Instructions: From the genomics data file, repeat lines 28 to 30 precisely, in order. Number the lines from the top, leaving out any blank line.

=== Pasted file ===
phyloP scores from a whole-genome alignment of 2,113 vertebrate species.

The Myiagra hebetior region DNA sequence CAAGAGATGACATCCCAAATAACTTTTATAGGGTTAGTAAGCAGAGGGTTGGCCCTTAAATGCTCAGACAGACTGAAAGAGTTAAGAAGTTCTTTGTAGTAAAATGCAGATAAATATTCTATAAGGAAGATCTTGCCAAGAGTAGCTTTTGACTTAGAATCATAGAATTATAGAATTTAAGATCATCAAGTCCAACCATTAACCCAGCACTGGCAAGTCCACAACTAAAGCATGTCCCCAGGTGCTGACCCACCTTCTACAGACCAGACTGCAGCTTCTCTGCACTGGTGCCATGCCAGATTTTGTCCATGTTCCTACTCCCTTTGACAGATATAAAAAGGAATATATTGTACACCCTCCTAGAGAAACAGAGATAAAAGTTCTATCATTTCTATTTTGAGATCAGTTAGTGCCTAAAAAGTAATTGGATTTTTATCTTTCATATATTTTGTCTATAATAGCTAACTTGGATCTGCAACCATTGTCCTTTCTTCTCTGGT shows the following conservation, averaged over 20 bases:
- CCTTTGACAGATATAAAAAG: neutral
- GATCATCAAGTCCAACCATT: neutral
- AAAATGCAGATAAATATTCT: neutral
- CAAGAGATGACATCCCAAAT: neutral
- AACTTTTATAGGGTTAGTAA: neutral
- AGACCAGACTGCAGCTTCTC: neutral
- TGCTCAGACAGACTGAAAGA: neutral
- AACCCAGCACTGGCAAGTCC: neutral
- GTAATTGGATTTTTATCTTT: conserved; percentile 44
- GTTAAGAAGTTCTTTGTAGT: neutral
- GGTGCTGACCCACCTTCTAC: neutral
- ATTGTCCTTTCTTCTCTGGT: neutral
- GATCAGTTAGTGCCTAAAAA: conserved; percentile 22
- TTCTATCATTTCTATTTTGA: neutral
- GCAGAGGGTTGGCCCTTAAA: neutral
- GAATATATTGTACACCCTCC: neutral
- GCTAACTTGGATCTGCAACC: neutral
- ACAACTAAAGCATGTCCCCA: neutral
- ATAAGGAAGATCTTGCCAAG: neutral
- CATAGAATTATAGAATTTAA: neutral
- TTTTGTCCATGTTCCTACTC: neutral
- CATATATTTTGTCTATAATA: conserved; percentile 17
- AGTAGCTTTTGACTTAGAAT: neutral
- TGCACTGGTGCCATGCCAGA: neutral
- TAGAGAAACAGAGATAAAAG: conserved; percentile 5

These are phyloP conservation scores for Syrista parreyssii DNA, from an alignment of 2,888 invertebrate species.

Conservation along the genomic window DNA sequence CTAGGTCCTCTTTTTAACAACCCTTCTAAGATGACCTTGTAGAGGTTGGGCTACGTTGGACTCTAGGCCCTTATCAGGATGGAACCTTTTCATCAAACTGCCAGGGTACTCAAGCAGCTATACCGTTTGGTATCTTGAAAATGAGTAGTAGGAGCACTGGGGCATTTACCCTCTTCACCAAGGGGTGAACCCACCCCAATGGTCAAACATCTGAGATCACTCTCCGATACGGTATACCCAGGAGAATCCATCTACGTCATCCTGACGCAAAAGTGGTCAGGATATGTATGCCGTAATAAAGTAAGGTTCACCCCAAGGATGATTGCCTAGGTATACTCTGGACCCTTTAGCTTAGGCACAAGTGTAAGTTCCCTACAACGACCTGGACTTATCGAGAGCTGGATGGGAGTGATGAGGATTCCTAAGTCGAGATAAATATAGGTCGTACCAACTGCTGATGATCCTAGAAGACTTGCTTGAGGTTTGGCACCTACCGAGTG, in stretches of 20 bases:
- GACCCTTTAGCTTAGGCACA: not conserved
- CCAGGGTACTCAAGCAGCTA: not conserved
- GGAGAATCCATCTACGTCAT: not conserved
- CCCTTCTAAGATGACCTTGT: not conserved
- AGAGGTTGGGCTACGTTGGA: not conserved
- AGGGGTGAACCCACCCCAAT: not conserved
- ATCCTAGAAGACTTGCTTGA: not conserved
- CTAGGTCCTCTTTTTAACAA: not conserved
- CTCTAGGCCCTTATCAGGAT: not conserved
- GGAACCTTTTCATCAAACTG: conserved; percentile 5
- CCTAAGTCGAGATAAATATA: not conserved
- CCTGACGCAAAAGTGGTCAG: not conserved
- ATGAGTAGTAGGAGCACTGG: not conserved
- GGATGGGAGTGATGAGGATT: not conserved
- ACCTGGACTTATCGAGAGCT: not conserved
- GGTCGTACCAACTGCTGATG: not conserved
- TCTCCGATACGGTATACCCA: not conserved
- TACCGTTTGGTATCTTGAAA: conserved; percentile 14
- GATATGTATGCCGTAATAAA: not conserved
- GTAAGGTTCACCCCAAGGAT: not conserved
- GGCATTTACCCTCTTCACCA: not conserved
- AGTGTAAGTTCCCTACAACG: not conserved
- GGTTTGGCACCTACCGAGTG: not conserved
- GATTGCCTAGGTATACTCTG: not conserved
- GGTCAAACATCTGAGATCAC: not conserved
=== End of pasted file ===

These are phyloP conservation scores for Syrista parreyssii DNA, from an alignment of 2,888 invertebrate species.

Conservation along the genomic window DNA sequence CTAGGTCCTCTTTTTAACAACCCTTCTAAGATGACCTTGTAGAGGTTGGGCTACGTTGGACTCTAGGCCCTTATCAGGATGGAACCTTTTCATCAAACTGCCAGGGTACTCAAGCAGCTATACCGTTTGGTATCTTGAAAATGAGTAGTAGGAGCACTGGGGCATTTACCCTCTTCACCAAGGGGTGAACCCACCCCAATGGTCAAACATCTGAGATCACTCTCCGATACGGTATACCCAGGAGAATCCATCTACGTCATCCTGACGCAAAAGTGGTCAGGATATGTATGCCGTAATAAAGTAAGGTTCACCCCAAGGATGATTGCCTAGGTATACTCTGGACCCTTTAGCTTAGGCACAAGTGTAAGTTCCCTACAACGACCTGGACTTATCGAGAGCTGGATGGGAGTGATGAGGATTCCTAAGTCGAGATAAATATAGGTCGTACCAACTGCTGATGATCCTAGAAGACTTGCTTGAGGTTTGGCACCTACCGAGTG, in stretches of 20 bases:
- GACCCTTTAGCTTAGGCACA: not conserved